Inspired by sockpuppet's North Star writeup, dido's Precession of the equinoxes writeup (go and vote these guys up) and my own gyroscopic precession writeup.
This is the most precocious node on E2 and I claim my five pounds. See, it will be pretty useless for 12-14,000 years (depending who you ask). It probably won't be useful then either, as humans will undoubtedly have artificial data implants or something, so will not need this node, or (gulp) E2. Still, the knowledge has to come from somewhere. Perhaps E2 gets assimilated into the human knowledge base during that time. However, as usual, I digress.
At time of writing, Polaris is the North Star, not Vega. However, because the earth's axes trace a celestial circle, over a 25,800 year period the mantle of North Star gradually shifts between several stellar bodies. Presumably there are very irritating millennia during which there is not really a useful North Star at all because the earth's axis is too far from the current North Star and not close enough to the next one.
The North Star will officially be Polaris for about another five thousand years, after which it will be Alpha Cepheni. Seven thousand years after that, Vega will be closest to the centre of the northern sky and be the North Star. Of course it won't be close enough to true north to be a useful North Star for a few thousand years more, but rules are rules. Now, I coulda-shoulda noded How to locate Alpha Cepheni, the North Star. After all, it is the next one in the queue. But 'Vega' sounds much cooler, so I did that one.
The name Vega is derived from Arabic for "falling eagle". I know this because a nerdy Sony dealer told me while I was mentally undressing one of their TVs. It is the brightest star in the constellation Lyra and the fifth brightest of all the stars in the sky. It will never precisely align with Earth's axis, but it comes very close.
So, how to locate Vega. You're lost, um, on the shiny stainless steel anti gravity skyway between Mega City Two and Humungous Conurbation Five. One way lies a life of opulence in your apartment, on a gigantic clothesline of luxury home units suspended between a replica of the towers of the former Golden Gate Bridge. The other way: disaster! Cleverly, your home is Northwards. Navigating your way there is easy! (cough) teleporter...
Vega is not the easiest star to locate since it doesn't line up with the most well-known constellations such as Orion (which will be in the southern sky by the time Vega is the North Star), Leo or Cancer (both of which will be very close to the horizon). However it is one of the brightest stars in the northern sky, which will help with locating it. There's a few methods (which I made up, so doubtless there's more) of zeroing in, with varying degrees of accuracy. Cassiopeia, Bootes and the Big Dipper/Plough/Great Bear/Ursa Major/Whatever the hell it's called today can all be roughly lined up with Vega in some way.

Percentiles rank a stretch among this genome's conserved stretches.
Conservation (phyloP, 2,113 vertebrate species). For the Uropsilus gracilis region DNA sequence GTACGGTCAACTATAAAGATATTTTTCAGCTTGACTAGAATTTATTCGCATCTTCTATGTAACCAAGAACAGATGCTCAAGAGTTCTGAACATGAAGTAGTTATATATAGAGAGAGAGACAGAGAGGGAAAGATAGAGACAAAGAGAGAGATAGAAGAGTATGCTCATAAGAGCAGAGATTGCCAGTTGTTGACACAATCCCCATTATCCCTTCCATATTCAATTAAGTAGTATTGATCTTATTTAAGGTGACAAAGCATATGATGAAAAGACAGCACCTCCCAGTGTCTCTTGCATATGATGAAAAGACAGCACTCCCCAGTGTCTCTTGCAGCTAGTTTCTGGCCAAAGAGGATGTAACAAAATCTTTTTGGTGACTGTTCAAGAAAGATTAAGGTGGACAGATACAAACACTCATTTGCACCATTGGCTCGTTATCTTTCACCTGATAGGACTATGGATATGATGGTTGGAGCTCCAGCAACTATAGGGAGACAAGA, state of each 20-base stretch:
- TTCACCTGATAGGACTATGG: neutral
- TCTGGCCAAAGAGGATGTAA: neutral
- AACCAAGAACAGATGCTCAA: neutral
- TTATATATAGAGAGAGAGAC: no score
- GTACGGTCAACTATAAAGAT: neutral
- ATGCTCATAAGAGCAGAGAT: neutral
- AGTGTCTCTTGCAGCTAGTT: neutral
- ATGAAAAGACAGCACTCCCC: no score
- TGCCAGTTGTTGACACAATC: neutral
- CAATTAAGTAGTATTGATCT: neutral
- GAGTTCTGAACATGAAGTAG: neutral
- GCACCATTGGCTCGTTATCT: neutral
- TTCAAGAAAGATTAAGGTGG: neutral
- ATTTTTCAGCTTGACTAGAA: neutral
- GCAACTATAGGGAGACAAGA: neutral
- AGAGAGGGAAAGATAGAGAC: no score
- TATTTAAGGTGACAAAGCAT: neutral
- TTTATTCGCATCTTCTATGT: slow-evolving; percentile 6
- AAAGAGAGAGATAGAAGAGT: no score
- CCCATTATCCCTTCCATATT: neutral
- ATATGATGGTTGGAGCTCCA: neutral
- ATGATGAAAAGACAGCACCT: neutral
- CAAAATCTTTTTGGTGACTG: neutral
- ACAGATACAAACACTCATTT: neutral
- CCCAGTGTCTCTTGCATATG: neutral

Ursa Major Constellation
* * * *
* 2 3
* Bootes Constellation
Note the numbered stars. Each is part of one method for finding Vega.
- Shedir and Caph in Cassiopeia line up to point roughly in the direction of Vega. These are the two stars that make up the longest edge of the 'W' of the constellation. Connect the two together, project the line in the direction the 3-starred end of the 'W' is pointing and you will eventually arrive near Vega.
- Likewise, Megrez and Phad in Ursa Major line up to point roughly towards Vega. These stars are adjacent to the 'handle' of the constellation. Connect the two together, project the line upwards and away from Ursa Major, if the shorter of the two longest sides of the rectangle it makes is the bottom. Again you will eventually arrive near Vega.
- This method is the most accurate, though it hinges on you being able to find Arcturus, which might be problematic in a built up area. However Arcturus is brighter than Vega, so hopefully can be found without too much trouble. If you trace the arc of The Plough's 'handle' past its end, it virtually leads you straight to Arcturus.
Now, Arcturus, Merek (aka Ursa Major Beta) and Vega link to form what is almost an equilateral triangle (though my ascii diagram might suggest otherwise). So, link Arcturus and Ursa Major Beta together and bisect the resulting line in the direction of the head of the Bootes kite constellation. It should soon become obvious which star Vega is, in the small fish-shaped constellation Lyra.
Et voila. Your friends will now doubtless be impressed with your 1337 forward planning sk1llz.
Um, of course, star constellations will be different in 14,000 years. Never let logic get in the way of a good node.
- My Celestial Planisphere jigsaw puzzle. How convenient.
- Various astronomy-oriented nodes/webpages, to get star names right. You'd be surprised how much searching it took.